Figure out what you’re going to do on your date. Again, and I can’t stress this enough, it doesn’t have to be fancy. If all you can afford to do this week is pack yourself a bagged lunch and enjoy thirty minutes of solitude on your lunch break, then go for it. Take your lunch to a quiet spot near your office and take in the fresh air. Enjoy the time alone. Here are a few of my favorite dates that I’ve actually taken myself on:

  • Take yourself to Sunday brunch with a good book. It’s best when crowded because you find that you have the innate ability to tune everyone else out, enjoy a good cup of coffee (or screwdriver or both), an Eggs Benny, and some light reading on a Sunday morning.

  • Learn something new. Take yourself to a dance class or rock climbing. Try a beginner pottery class, or learn how to play chess. Sign up for cooking lessons, or go surfing. Try yoga or meditation.

  • Become one with nature. Go hiking on a trail you’ve always wanted to explore. Try kayaking or canoeing. Simply go for a twenty minute walk after work and notice all the things around you that you may not have before.

  • Treat yourself to a massage, sweat lodge, or mani/pedi. Use Pulsd ($5 off with code 790501) or Groupon to save a few bucks. Just check the ratings and reviews first – important.

  • Immerse yourself in culture. Go to an art gallery (usually free) or museum. Go to an open mic night or poetry reading. Go to a record store and thumb through old records. If you have a player, buy the first random record you can find (or take down a few of the artists’ names and go on Spotify when you get home) and throw a mini dance party for one. Pro-tip: never underestimate the power of a dance party for one.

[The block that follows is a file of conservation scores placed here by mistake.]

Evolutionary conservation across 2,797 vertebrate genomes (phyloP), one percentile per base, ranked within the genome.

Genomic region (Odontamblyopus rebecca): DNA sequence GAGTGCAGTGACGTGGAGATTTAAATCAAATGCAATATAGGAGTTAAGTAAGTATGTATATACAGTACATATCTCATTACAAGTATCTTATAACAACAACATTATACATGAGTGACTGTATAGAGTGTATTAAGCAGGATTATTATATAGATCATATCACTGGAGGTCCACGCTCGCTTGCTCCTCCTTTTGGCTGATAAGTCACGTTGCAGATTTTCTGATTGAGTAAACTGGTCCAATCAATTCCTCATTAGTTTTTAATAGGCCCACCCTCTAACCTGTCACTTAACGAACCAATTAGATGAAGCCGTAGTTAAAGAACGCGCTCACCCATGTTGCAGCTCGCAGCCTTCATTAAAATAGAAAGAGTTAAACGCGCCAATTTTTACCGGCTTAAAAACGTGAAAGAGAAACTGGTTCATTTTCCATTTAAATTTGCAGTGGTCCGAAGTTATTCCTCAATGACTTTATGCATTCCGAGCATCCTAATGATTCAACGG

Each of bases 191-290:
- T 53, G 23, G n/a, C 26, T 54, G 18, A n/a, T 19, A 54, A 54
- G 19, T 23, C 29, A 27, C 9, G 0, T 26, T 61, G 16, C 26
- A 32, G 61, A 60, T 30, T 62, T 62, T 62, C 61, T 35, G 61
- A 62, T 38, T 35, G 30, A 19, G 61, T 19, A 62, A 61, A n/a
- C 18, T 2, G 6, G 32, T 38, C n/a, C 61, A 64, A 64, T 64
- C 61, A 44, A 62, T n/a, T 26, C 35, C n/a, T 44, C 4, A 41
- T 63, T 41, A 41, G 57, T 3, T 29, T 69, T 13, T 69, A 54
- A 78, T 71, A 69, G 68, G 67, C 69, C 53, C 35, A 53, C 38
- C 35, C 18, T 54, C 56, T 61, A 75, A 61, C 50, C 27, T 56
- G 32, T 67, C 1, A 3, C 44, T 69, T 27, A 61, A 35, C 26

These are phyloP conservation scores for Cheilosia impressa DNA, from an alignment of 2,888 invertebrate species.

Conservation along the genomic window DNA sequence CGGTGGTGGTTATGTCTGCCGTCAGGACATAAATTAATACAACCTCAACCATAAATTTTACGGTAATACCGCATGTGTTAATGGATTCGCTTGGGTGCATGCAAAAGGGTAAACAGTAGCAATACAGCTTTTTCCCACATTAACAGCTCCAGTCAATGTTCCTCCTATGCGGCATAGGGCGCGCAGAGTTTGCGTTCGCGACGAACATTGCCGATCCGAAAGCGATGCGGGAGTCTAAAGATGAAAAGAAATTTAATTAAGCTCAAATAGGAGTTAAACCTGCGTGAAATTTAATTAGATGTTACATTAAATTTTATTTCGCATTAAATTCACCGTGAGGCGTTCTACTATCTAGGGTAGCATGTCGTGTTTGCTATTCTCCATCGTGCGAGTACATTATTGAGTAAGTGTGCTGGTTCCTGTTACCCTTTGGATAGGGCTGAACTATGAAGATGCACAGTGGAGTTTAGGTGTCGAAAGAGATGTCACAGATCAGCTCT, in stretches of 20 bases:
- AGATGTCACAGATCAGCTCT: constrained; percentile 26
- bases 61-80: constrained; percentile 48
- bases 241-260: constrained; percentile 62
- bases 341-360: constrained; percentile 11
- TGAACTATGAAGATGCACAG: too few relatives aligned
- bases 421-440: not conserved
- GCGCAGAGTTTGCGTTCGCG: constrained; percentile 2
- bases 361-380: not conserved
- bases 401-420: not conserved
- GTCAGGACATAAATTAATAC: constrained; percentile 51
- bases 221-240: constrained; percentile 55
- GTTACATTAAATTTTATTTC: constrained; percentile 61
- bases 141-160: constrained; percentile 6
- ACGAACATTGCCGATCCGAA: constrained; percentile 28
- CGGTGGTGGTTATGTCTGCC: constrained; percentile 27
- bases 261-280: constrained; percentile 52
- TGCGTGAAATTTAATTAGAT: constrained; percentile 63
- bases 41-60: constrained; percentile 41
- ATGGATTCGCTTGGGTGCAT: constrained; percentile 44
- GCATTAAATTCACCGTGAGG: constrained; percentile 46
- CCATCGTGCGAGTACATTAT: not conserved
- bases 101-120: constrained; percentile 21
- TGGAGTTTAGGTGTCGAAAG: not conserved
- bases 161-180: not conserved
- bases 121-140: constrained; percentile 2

• Do something at home. Buy new crayons and colored pencils, print off some adult coloring pages, and go to town. Find a recipe you’re excited to make, go to the grocery store, get all the ingredients, and make yourself the fanciest meal you can – garnish and all. Try your hand at poetry or a short story. Write down your intentions for the day, week, month, and year – decorate them and place them in spots you’ll see them everyday.

Don’t cancel on yourself. Have the commitment of The Grinch: “6:30 - Dinner with me. I can’t cancel that again!” Show up for yourself. No one likes a flaky date.

Give yourself the attention that you would a date. Be present. Don’t check your phone. Enjoy the atmosphere and the time spent. Be cognizant of “your date’s” needs – let’s say you planned rock climbing a week ago, but that huge presentation at work exhausted you, it’s okay to change plans. It’s your date. Show up for yourself and be your best version of you there.

Evaluate how it went – which by the way, this is how every first, second, or third date should work. In the words of Mike Todd, “A date is an event. It happened. It’s over. You should assess it.” That’s all there is to it. Did you enjoy your time? Were you committed to spending the time with yourself or did you worry about your long to do list the entire time? Did you feel the need to constantly check your phone or were you unplugged? How can next week’s date be better?

Have fun, get creative, and by all means, stay out past midnight if you so desire.